Haha no you’re good. That’s generally the goal, yes.

      “so something that I actually care about and would like other people to care about also would by definition be something I didn’t want to see being proselytised about.”

      Same.

  • queenieofaces

    According to your definition, one of the groups I study (Shinto) is not, in fact, a religion. Neither are a lot of ethnic religions, actually, since they don’t have a strong proselytory drive (if they have one at all). Neither are a lot of folk religions, as they’re lacking structure and moral codes on top of lack of proselytization. Neither are many (if not most) syncretic or non-exclusionary religions…i.e. most of the religions in East Asia.

    The definitions of religion I tend to like are the ones that are more like “a religion fulfills more than one of these criteria” and then gives a list of 5 things (often things like “rites and rituals intended to affect a change in the world” or “a worldview shared among group members that extends beyond the immediately perceptible”), because whenever someone says, “A religion fulfills the following criteria,” it’s inevitably a list of criteria that only really applies to so-called “universal religions” (usually Christianity, Islam, and certain forms of Buddhism). It would be nigh impossible to find a list of criteria that encompasses all religions, unless the criteria are things like “does stuff sometimes” and “believes things sometimes,” and yet the response is usually, “Yeah, but the ones that don’t meet my criteria aren’t really religions.” Japan looked at the criteria for religion in the 1870s, looked at Shinto, went, “Hey, this clearly isn’t a religion!” and then proceeded to institute State Shinto because it “didn’t conflict with religious freedom.” The common argument at the time was that Shinto wasn’t a religion because “it has no doctrine, no founder, no churches.” So, hey, when people come up with exclusionary definitions of religion, it does actually have an effect.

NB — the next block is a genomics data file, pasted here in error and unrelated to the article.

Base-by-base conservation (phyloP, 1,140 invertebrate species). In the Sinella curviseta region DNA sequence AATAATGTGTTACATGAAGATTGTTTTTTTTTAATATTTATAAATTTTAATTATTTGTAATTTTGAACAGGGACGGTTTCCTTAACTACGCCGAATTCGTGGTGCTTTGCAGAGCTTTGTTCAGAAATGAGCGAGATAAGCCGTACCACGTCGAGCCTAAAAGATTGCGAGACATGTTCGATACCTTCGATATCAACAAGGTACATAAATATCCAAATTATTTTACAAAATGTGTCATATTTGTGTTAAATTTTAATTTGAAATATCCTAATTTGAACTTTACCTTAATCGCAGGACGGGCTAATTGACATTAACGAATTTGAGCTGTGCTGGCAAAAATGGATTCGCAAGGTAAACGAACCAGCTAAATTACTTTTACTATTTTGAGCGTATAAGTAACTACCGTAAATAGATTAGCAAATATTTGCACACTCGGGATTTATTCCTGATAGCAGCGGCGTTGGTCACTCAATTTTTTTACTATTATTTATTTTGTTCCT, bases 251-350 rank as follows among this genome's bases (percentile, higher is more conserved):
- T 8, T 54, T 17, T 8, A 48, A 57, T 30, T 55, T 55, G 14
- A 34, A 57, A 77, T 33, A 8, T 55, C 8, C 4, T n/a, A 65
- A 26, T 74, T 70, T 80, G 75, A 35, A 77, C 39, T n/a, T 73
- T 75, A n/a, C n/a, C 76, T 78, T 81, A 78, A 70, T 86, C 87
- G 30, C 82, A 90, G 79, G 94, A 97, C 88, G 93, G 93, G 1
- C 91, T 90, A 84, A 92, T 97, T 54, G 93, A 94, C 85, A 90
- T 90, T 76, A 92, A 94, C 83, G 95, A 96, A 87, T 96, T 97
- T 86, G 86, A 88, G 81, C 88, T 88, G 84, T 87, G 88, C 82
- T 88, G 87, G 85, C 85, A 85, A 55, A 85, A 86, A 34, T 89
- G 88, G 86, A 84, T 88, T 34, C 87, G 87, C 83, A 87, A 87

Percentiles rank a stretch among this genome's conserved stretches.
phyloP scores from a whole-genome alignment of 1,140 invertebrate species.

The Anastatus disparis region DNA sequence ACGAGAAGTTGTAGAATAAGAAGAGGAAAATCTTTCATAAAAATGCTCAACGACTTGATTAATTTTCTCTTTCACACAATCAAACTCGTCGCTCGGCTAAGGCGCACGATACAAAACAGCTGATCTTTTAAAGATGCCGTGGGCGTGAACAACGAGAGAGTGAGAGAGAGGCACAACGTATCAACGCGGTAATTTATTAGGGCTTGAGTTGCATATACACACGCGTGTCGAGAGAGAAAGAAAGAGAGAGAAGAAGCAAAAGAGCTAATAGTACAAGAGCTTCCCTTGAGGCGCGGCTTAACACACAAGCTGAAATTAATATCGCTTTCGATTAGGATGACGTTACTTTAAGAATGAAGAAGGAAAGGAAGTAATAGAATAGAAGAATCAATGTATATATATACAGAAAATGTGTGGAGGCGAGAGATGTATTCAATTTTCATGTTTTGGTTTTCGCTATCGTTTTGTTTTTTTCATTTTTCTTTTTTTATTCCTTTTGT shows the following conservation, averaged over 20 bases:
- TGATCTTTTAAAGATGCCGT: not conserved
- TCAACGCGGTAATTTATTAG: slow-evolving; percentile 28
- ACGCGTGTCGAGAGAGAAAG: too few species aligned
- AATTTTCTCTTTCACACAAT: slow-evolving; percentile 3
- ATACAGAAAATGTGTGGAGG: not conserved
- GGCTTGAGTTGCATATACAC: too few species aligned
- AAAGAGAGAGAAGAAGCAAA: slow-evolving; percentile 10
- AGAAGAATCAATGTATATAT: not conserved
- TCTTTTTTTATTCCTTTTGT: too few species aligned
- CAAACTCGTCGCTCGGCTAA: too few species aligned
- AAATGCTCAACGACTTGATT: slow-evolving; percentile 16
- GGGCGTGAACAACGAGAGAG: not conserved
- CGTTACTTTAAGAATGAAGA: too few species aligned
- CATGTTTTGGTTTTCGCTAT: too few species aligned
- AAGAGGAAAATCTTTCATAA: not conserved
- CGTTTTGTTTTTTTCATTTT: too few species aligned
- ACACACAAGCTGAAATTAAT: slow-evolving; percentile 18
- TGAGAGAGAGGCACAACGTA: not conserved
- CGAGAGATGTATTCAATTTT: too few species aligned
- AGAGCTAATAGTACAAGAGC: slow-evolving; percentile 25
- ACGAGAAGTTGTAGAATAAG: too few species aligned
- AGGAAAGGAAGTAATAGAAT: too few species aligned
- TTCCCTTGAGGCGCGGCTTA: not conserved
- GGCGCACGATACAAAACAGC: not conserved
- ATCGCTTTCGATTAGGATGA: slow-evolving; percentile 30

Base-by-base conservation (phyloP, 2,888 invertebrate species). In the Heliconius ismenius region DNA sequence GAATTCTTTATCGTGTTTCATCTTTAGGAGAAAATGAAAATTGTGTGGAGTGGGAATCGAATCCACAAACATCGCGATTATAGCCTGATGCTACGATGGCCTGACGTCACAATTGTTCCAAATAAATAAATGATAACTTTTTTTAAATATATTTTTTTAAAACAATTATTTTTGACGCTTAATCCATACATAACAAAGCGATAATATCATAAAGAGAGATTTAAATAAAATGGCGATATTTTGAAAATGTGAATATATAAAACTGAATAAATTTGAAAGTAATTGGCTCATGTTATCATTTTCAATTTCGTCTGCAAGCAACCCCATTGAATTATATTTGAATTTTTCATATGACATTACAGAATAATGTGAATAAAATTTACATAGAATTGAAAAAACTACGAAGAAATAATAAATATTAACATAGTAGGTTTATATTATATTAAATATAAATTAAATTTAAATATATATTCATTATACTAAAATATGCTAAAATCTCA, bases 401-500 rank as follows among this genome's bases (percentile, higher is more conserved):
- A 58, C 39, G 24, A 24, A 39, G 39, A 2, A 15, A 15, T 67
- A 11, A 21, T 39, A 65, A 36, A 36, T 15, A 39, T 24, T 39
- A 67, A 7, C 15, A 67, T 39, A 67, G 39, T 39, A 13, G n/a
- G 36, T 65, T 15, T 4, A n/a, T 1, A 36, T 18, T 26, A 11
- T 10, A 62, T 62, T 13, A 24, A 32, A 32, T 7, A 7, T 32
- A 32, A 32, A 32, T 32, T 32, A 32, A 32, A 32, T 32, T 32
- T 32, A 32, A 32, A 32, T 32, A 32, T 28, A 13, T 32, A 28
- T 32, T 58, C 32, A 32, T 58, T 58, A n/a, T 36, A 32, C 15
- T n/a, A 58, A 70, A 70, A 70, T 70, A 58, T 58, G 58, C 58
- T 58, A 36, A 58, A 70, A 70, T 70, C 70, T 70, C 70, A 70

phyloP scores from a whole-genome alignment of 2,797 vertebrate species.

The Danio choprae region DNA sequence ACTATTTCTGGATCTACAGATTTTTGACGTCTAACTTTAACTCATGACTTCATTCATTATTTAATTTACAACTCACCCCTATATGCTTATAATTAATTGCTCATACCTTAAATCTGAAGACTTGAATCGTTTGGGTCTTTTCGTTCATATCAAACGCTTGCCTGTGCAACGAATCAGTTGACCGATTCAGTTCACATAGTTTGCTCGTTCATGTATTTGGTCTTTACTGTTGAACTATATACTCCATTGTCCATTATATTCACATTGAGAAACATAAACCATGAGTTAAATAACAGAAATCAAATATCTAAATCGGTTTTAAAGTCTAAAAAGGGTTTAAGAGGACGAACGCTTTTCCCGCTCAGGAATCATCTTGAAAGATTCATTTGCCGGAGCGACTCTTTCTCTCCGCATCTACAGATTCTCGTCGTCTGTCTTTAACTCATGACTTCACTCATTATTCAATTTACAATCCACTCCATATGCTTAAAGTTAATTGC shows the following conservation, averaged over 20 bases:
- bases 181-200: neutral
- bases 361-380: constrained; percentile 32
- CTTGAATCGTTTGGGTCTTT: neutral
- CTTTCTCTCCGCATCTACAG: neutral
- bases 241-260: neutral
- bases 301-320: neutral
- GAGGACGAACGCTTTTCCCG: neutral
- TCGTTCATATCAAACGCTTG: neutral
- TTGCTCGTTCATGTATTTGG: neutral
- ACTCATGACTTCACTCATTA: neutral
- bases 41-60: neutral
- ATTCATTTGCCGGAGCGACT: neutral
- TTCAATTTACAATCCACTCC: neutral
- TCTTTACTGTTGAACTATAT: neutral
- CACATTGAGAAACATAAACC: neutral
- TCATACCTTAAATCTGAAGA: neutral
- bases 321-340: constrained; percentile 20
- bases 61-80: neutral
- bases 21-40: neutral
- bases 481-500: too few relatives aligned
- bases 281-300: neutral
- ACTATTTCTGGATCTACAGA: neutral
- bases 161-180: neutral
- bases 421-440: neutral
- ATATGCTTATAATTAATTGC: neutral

So, basically…less Christianity-centric, Westcentric definitions of religion would be nice.

    • acetheist

      “According to your definition, one of the groups I study (Shinto) is not, in fact, a religion. Neither are a lot of ethnic religions, actually”

      Ah, okay. I don’t know much about those.

      “The definitions of religion I tend to like are the ones that are more like ‘a religion fulfills more than one of these criteria'”

      That’s… kind of what I was going for, but got lazy about clarifying, I guess. My bad.

      “a worldview shared among group members that extends beyond the immediately perceptible”

      Ah– hhmmmhrrmmhmm. Define “immediately perceptible”.

      • queenieofaces